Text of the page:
There were limits to what Dale Velzy and Dewey Weber could do in the name of surf-inspired nonconformity. Velzy was older than the growing ranks of teenage beachgoers, and his abiding interests in hot rods, motorcycles, and horses meant he wasn’t always in the water. Weber would soon launch his Dewey Weber Surfboards empire, which pulled him into a looping routine of staff meetings, inventory checks, and marketing plans. He still walked, talked, and dressed like a surfer, and still rode Malibu like a dervish. But he increasingly thought like a businessman.
Terry Tracy and Mickey Dora went further than anybody in defining the Malibu rebel; for putting surfers in general at a louder, more creative remove from the rest of society. Culturally, the time was ripe. In 1950s America, conformity was the rule—but it was a big, rich, freedom-worshipping nation, confident to a fault, and there was a new cachet in not doing what everybody else was doing. As a bit player, the midcentury surfer took his place on a stage already bowing under the gathered iconoclastic weight of Pollack and Presley, Ginsberg and Brando, Charlie Parker, Holden Caulfied, and Alfred E. Neuman.
Nonconformity, of course, had been a hallmark of modern surfing ever since Tom Blake, who in his own way sailed as far from the shores of convention as Dora or Tracy. But Blake was a surfing proselytizer who wanted everyone to enjoy what he enjoyed. From their Malibu vantage point, Dora and Tracy viewed the rest of the world—nonsurfers, beginning and intermediate surfers, nearly all visiting surfers—as real or potential invaders, there to be ignored, mocked, hustled, repelled. The Malibu lineup was getting crowded. A more aggressive rebel stance, above all, was a simple matter of resource hoarding. But establishing rank and position had a lot to do with it, too. First Point was nearly clouded over in the antiauthoritarian charisma that wafted off both Tracy and Dora, and anyone on the beach at Malibu who wanted to be cool—meaning just about everyone—copied their mannerisms, their phrasing, their outlook. “I ruled the beach,” Tracy later explained with a shrug, “Mickey ruled the water.” And because Malibu set the tone for the sport up and down the coast, surfers elsewhere also began to view the rest of the world as something to be dodged or pranked, and to line up behind their own rebel surf leaders.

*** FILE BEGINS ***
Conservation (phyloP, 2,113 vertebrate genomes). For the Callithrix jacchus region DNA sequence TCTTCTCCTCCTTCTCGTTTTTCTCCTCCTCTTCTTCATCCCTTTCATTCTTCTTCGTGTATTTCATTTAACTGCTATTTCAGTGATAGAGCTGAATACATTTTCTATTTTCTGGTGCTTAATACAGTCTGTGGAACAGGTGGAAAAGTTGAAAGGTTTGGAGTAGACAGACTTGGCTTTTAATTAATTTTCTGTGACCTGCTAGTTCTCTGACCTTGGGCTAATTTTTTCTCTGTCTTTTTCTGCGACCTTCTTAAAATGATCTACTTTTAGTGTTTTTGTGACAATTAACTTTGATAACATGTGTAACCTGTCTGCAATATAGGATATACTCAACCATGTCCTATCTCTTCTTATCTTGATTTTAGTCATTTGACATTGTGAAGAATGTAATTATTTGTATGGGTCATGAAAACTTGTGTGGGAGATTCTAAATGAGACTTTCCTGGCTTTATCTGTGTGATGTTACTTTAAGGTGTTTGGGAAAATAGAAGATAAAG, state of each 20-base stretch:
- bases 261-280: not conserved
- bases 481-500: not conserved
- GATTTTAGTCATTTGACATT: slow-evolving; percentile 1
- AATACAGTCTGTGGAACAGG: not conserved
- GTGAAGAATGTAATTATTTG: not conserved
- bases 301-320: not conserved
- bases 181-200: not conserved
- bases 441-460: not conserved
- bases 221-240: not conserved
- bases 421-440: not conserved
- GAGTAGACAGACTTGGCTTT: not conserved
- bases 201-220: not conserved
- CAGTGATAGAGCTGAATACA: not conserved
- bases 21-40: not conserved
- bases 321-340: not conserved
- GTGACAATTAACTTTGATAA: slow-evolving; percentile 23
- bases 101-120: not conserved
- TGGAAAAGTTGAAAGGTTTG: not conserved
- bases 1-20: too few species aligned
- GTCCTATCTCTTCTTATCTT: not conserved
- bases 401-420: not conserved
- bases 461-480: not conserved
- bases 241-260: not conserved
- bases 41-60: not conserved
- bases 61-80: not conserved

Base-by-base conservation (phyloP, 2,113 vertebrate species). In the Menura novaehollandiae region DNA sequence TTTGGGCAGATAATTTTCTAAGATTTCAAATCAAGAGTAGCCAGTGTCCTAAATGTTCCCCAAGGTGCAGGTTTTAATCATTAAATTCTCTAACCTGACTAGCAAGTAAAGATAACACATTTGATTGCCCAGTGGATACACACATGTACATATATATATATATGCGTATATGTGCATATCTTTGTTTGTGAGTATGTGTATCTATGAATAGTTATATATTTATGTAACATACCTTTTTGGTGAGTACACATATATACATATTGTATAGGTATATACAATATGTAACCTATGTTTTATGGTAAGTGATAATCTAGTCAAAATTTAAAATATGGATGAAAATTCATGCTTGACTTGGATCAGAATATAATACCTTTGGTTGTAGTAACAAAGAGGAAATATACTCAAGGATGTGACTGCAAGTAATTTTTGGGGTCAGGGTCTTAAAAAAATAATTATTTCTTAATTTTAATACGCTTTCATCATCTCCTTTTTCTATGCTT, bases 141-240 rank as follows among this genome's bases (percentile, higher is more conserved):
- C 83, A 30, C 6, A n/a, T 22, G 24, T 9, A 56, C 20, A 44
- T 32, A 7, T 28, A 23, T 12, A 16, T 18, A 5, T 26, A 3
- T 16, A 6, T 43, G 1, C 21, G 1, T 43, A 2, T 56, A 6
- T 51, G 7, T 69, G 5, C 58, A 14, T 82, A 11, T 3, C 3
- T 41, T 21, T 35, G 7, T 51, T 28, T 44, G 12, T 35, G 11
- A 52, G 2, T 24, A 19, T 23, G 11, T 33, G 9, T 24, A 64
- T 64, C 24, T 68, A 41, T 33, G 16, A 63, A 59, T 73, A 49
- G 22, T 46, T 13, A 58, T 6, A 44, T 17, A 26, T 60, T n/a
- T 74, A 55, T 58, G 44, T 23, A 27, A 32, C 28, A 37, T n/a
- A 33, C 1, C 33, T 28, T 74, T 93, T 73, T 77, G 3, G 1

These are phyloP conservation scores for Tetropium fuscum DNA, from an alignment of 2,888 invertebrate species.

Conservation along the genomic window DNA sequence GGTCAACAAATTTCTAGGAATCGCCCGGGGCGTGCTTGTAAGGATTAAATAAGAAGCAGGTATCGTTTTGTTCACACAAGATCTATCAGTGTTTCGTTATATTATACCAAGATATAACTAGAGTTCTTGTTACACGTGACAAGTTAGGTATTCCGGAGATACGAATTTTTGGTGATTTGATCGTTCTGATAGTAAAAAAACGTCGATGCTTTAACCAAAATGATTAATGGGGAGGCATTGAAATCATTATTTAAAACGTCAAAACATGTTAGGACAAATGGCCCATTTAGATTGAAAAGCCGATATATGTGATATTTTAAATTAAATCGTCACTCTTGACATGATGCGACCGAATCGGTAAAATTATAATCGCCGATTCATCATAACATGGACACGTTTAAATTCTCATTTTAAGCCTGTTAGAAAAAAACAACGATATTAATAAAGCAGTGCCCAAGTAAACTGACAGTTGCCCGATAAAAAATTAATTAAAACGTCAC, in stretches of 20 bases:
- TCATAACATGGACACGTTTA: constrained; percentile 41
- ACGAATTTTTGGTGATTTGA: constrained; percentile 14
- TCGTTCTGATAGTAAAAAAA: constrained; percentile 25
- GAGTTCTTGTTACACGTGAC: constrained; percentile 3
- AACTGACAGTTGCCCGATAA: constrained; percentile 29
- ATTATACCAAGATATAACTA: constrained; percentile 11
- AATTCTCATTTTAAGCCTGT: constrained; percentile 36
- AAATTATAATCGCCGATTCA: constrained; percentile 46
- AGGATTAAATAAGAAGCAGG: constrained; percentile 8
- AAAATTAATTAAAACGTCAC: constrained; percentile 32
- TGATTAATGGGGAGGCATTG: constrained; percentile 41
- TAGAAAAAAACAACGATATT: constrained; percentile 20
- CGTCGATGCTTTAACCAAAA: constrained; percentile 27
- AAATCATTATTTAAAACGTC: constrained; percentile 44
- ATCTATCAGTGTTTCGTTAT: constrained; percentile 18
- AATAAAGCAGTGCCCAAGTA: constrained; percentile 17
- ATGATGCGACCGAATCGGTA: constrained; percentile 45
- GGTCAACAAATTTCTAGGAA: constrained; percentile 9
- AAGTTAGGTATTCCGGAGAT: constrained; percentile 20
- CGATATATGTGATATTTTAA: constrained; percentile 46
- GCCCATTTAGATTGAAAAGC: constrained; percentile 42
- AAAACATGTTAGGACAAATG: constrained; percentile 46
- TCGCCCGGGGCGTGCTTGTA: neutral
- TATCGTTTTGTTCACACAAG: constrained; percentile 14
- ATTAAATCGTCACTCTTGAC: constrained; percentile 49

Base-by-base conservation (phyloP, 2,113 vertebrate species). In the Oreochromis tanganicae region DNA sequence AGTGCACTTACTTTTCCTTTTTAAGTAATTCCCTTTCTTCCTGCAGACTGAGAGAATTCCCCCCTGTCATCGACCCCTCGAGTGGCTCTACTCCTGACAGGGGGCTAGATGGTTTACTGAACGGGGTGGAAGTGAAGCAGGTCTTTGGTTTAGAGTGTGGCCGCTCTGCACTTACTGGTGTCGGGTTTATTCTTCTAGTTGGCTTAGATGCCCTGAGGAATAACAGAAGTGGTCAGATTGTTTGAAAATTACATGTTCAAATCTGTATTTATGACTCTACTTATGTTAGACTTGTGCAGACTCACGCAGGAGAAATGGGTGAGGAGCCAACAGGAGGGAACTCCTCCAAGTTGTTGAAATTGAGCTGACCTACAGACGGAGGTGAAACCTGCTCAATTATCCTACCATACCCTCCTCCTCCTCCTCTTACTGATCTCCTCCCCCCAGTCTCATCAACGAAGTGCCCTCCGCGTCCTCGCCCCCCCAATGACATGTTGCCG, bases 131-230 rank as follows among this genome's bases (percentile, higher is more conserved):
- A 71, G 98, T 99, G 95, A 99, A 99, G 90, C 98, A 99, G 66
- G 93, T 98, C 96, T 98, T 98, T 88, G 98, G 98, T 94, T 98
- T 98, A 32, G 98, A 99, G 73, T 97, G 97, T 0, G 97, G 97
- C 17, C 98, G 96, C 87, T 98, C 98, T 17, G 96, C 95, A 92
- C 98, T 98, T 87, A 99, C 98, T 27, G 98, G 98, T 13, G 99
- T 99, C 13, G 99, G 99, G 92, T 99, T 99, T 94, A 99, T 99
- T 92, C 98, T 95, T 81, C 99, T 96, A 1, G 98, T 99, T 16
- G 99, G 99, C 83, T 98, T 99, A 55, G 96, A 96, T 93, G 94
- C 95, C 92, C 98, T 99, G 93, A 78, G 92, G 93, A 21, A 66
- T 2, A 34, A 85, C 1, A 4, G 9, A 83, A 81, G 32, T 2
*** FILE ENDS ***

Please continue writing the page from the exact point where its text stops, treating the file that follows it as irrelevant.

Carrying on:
Tracy and Dora both arrived at Malibu in the early 1950s as teenagers from broken homes. They were sharp-tongued and quick with a putdown for newcomers, but Tracy didn’t have Dora’s taste for genuine verbal cruelty. Tracy, in fact, liked people—or he liked the two dozen or so Malibu regulars who gathered around him like courtiers in an area near the base of the point called “the Pit”—and he went to Malibu more to socialize than to ride waves. Dora didn’t hang out on the beach after surfing, unless he was resting up for another session; then, to kill time, he might wander over to the Pit and chat with Tracy’s group. “When there’s surf, I’m totally committed,” Dora explained, years later. “When there’s none, it doesn’t exist.”
Tracy had blond curls and a beer gut, and while on the beach he kept a lit cigarette wedged between the first two fingers of his right hand. He was bright and funny, louche without being gross, and an excellent storyteller. Nobody at Malibu used his given name. He was “Tubesteak”—a nickname of such pitch-perfect raunchiness that it defined the sport’s midfifties departure from respectability all by itself. In the summer of 1956, using driftwood and palm fronds, Tracy built a twelve-by-twelve-foot shack halfway up First Point, just to have a shaded place to drink beer in the afternoon. Not long after it was completed, he installed a cot, decorated the interior with empty wine bottles and a few pennants, and began spending the night.